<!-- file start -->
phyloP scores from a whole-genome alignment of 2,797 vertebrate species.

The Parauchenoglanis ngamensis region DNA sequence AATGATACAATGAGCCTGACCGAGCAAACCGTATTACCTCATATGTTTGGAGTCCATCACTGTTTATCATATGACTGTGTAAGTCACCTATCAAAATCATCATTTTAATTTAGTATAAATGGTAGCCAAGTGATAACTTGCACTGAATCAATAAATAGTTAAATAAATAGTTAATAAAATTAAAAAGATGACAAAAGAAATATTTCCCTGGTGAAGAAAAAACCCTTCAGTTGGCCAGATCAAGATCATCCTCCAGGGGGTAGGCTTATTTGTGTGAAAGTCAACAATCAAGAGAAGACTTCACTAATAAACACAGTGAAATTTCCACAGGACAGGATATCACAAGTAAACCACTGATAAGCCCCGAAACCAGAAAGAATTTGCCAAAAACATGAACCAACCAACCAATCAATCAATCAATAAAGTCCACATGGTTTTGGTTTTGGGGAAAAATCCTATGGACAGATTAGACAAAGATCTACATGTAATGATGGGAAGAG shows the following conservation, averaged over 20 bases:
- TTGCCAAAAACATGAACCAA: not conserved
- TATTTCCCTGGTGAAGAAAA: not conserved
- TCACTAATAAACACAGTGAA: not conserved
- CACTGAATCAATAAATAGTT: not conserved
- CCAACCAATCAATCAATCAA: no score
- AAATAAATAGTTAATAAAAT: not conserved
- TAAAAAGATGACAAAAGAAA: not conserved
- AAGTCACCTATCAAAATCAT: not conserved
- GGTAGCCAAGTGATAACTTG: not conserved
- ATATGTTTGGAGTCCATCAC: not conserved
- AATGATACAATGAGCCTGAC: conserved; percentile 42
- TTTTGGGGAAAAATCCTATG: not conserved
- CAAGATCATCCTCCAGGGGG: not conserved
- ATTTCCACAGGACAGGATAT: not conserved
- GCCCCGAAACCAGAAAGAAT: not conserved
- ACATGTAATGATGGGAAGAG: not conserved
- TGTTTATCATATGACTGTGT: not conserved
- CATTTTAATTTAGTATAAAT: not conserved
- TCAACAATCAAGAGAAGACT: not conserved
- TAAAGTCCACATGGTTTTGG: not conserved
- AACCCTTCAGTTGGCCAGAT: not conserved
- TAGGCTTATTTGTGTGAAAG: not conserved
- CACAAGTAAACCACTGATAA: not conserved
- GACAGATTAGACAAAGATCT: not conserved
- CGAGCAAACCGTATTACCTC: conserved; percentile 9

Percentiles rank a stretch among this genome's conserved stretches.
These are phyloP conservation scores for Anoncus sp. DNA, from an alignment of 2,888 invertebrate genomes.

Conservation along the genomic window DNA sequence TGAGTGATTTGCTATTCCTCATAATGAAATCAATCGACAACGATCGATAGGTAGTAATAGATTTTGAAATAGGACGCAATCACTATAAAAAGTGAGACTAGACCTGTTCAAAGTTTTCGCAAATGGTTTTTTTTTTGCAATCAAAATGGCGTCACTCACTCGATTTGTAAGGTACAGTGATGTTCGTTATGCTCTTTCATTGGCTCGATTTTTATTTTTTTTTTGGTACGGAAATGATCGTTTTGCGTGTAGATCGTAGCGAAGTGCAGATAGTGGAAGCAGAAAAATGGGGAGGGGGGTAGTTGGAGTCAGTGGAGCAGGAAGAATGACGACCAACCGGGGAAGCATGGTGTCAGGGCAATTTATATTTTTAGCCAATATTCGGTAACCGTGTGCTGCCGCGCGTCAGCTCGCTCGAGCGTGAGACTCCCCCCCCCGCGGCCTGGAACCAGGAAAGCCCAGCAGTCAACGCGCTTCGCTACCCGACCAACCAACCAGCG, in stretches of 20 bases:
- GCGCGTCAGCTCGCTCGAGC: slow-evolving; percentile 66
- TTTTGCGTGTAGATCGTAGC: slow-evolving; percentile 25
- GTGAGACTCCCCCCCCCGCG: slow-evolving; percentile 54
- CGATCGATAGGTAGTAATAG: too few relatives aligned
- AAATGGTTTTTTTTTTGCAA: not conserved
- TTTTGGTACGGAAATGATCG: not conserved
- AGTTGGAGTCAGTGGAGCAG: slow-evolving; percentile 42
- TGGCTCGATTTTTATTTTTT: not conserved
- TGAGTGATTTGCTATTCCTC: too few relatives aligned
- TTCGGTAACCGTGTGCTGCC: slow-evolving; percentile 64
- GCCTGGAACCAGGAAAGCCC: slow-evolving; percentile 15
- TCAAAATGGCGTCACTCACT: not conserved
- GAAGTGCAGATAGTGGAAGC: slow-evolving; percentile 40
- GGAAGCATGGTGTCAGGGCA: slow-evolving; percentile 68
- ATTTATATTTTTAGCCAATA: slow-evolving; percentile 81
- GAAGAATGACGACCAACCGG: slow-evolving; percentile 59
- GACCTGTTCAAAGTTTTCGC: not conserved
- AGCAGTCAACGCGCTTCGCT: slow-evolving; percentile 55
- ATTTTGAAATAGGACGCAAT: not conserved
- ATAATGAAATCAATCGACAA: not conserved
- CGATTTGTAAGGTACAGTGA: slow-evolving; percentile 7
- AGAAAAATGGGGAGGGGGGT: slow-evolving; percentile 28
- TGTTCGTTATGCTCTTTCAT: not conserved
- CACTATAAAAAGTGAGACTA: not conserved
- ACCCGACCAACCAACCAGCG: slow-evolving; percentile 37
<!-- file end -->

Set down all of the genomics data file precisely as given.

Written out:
phyloP scores from a whole-genome alignment of 2,797 vertebrate species.

The Parauchenoglanis ngamensis region DNA sequence AATGATACAATGAGCCTGACCGAGCAAACCGTATTACCTCATATGTTTGGAGTCCATCACTGTTTATCATATGACTGTGTAAGTCACCTATCAAAATCATCATTTTAATTTAGTATAAATGGTAGCCAAGTGATAACTTGCACTGAATCAATAAATAGTTAAATAAATAGTTAATAAAATTAAAAAGATGACAAAAGAAATATTTCCCTGGTGAAGAAAAAACCCTTCAGTTGGCCAGATCAAGATCATCCTCCAGGGGGTAGGCTTATTTGTGTGAAAGTCAACAATCAAGAGAAGACTTCACTAATAAACACAGTGAAATTTCCACAGGACAGGATATCACAAGTAAACCACTGATAAGCCCCGAAACCAGAAAGAATTTGCCAAAAACATGAACCAACCAACCAATCAATCAATCAATAAAGTCCACATGGTTTTGGTTTTGGGGAAAAATCCTATGGACAGATTAGACAAAGATCTACATGTAATGATGGGAAGAG shows the following conservation, averaged over 20 bases:
- TTGCCAAAAACATGAACCAA: not conserved
- TATTTCCCTGGTGAAGAAAA: not conserved
- TCACTAATAAACACAGTGAA: not conserved
- CACTGAATCAATAAATAGTT: not conserved
- CCAACCAATCAATCAATCAA: no score
- AAATAAATAGTTAATAAAAT: not conserved
- TAAAAAGATGACAAAAGAAA: not conserved
- AAGTCACCTATCAAAATCAT: not conserved
- GGTAGCCAAGTGATAACTTG: not conserved
- ATATGTTTGGAGTCCATCAC: not conserved
- AATGATACAATGAGCCTGAC: conserved; percentile 42
- TTTTGGGGAAAAATCCTATG: not conserved
- CAAGATCATCCTCCAGGGGG: not conserved
- ATTTCCACAGGACAGGATAT: not conserved
- GCCCCGAAACCAGAAAGAAT: not conserved
- ACATGTAATGATGGGAAGAG: not conserved
- TGTTTATCATATGACTGTGT: not conserved
- CATTTTAATTTAGTATAAAT: not conserved
- TCAACAATCAAGAGAAGACT: not conserved
- TAAAGTCCACATGGTTTTGG: not conserved
- AACCCTTCAGTTGGCCAGAT: not conserved
- TAGGCTTATTTGTGTGAAAG: not conserved
- CACAAGTAAACCACTGATAA: not conserved
- GACAGATTAGACAAAGATCT: not conserved
- CGAGCAAACCGTATTACCTC: conserved; percentile 9

Percentiles rank a stretch among this genome's conserved stretches.
These are phyloP conservation scores for Anoncus sp. DNA, from an alignment of 2,888 invertebrate genomes.

Conservation along the genomic window DNA sequence TGAGTGATTTGCTATTCCTCATAATGAAATCAATCGACAACGATCGATAGGTAGTAATAGATTTTGAAATAGGACGCAATCACTATAAAAAGTGAGACTAGACCTGTTCAAAGTTTTCGCAAATGGTTTTTTTTTTGCAATCAAAATGGCGTCACTCACTCGATTTGTAAGGTACAGTGATGTTCGTTATGCTCTTTCATTGGCTCGATTTTTATTTTTTTTTTGGTACGGAAATGATCGTTTTGCGTGTAGATCGTAGCGAAGTGCAGATAGTGGAAGCAGAAAAATGGGGAGGGGGGTAGTTGGAGTCAGTGGAGCAGGAAGAATGACGACCAACCGGGGAAGCATGGTGTCAGGGCAATTTATATTTTTAGCCAATATTCGGTAACCGTGTGCTGCCGCGCGTCAGCTCGCTCGAGCGTGAGACTCCCCCCCCCGCGGCCTGGAACCAGGAAAGCCCAGCAGTCAACGCGCTTCGCTACCCGACCAACCAACCAGCG, in stretches of 20 bases:
- GCGCGTCAGCTCGCTCGAGC: slow-evolving; percentile 66
- TTTTGCGTGTAGATCGTAGC: slow-evolving; percentile 25
- GTGAGACTCCCCCCCCCGCG: slow-evolving; percentile 54
- CGATCGATAGGTAGTAATAG: too few relatives aligned
- AAATGGTTTTTTTTTTGCAA: not conserved
- TTTTGGTACGGAAATGATCG: not conserved
- AGTTGGAGTCAGTGGAGCAG: slow-evolving; percentile 42
- TGGCTCGATTTTTATTTTTT: not conserved
- TGAGTGATTTGCTATTCCTC: too few relatives aligned
- TTCGGTAACCGTGTGCTGCC: slow-evolving; percentile 64
- GCCTGGAACCAGGAAAGCCC: slow-evolving; percentile 15
- TCAAAATGGCGTCACTCACT: not conserved
- GAAGTGCAGATAGTGGAAGC: slow-evolving; percentile 40
- GGAAGCATGGTGTCAGGGCA: slow-evolving; percentile 68
- ATTTATATTTTTAGCCAATA: slow-evolving; percentile 81
- GAAGAATGACGACCAACCGG: slow-evolving; percentile 59
- GACCTGTTCAAAGTTTTCGC: not conserved
- AGCAGTCAACGCGCTTCGCT: slow-evolving; percentile 55
- ATTTTGAAATAGGACGCAAT: not conserved
- ATAATGAAATCAATCGACAA: not conserved
- CGATTTGTAAGGTACAGTGA: slow-evolving; percentile 7
- AGAAAAATGGGGAGGGGGGT: slow-evolving; percentile 28
- TGTTCGTTATGCTCTTTCAT: not conserved
- CACTATAAAAAGTGAGACTA: not conserved
- ACCCGACCAACCAACCAGCG: slow-evolving; percentile 37